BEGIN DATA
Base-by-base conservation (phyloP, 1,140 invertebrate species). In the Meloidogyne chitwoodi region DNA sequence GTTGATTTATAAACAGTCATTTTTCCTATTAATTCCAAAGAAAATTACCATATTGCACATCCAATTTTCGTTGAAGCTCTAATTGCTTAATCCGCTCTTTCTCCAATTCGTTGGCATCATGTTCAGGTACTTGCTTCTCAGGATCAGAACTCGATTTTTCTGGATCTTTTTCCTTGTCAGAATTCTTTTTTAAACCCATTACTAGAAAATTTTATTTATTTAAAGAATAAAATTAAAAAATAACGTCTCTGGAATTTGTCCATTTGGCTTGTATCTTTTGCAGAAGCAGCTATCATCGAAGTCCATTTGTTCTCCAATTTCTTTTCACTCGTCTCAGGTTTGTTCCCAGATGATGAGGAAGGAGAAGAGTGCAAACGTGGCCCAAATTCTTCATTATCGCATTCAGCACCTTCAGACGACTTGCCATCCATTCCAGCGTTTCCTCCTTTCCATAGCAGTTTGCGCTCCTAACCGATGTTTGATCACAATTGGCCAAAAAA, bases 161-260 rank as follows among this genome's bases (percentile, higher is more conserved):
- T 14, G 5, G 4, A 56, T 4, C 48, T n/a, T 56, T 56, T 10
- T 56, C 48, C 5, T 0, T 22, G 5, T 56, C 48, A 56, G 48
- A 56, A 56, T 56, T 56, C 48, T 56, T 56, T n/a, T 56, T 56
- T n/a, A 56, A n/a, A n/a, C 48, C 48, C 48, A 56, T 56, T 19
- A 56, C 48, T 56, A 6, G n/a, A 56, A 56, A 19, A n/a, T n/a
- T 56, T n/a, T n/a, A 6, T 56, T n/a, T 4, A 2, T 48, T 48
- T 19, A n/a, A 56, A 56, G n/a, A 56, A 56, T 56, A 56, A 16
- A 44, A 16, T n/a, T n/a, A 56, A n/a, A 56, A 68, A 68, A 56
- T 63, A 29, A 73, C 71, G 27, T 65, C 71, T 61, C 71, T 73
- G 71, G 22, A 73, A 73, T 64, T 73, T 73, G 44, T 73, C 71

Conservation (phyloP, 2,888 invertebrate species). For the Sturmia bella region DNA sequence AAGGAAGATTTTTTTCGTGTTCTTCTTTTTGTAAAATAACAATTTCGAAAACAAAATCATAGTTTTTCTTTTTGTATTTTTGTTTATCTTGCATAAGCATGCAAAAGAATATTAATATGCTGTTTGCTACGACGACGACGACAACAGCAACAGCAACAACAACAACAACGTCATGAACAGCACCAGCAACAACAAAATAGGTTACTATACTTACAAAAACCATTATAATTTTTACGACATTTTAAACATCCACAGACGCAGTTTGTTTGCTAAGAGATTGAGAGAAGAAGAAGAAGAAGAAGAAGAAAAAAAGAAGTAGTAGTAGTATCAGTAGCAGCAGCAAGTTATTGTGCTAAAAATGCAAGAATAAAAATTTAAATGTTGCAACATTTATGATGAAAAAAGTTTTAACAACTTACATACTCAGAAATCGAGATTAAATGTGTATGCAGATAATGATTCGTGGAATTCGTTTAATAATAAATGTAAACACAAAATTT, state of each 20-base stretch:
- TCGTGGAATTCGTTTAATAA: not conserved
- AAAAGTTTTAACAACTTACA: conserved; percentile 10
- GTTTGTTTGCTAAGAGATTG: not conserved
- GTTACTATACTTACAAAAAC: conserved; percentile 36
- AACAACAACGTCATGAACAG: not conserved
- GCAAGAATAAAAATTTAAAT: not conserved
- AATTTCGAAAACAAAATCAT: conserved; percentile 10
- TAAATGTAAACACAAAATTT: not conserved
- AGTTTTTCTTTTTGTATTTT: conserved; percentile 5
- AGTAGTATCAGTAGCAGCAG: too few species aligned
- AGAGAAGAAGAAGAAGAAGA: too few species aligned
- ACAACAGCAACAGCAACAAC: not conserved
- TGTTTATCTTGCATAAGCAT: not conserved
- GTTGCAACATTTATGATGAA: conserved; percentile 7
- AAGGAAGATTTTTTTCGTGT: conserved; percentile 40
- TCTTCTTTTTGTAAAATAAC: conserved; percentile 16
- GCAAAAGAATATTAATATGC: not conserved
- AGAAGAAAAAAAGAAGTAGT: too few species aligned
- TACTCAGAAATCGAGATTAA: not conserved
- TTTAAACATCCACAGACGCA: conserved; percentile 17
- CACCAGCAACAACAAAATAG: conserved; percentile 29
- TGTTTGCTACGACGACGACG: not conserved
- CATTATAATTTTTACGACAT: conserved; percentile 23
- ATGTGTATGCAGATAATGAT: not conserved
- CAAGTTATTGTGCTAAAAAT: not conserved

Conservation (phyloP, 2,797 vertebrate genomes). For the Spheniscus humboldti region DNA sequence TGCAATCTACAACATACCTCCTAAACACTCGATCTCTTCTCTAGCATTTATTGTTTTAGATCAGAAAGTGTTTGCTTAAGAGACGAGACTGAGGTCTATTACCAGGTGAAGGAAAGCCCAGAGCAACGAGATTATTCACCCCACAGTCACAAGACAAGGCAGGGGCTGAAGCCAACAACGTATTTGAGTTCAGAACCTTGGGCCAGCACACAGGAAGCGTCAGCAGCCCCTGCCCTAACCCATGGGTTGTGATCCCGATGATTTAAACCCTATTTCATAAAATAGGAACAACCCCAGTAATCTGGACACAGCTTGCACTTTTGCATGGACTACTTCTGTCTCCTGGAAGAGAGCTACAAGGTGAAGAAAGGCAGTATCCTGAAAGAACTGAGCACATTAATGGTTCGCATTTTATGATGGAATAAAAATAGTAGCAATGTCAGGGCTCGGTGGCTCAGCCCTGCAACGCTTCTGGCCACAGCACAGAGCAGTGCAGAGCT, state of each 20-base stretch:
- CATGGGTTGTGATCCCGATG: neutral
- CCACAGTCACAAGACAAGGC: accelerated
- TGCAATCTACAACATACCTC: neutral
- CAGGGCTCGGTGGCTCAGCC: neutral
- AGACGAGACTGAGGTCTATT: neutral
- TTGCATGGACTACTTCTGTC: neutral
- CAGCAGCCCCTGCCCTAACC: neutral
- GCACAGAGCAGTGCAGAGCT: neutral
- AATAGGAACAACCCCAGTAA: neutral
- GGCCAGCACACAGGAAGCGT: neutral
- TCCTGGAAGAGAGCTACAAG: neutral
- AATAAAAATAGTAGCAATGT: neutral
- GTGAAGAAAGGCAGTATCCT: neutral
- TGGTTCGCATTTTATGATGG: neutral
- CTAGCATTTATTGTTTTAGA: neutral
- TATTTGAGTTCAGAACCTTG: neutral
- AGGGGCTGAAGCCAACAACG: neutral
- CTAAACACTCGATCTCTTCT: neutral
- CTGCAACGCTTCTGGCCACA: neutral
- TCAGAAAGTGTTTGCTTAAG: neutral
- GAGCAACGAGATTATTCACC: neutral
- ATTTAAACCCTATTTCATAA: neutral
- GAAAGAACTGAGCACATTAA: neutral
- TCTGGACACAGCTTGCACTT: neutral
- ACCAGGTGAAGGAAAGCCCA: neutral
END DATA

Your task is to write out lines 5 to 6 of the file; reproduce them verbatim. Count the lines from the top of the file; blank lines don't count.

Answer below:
- T n/a, A 56, A n/a, A n/a, C 48, C 48, C 48, A 56, T 56, T 19
- A 56, C 48, T 56, A 6, G n/a, A 56, A 56, A 19, A n/a, T n/a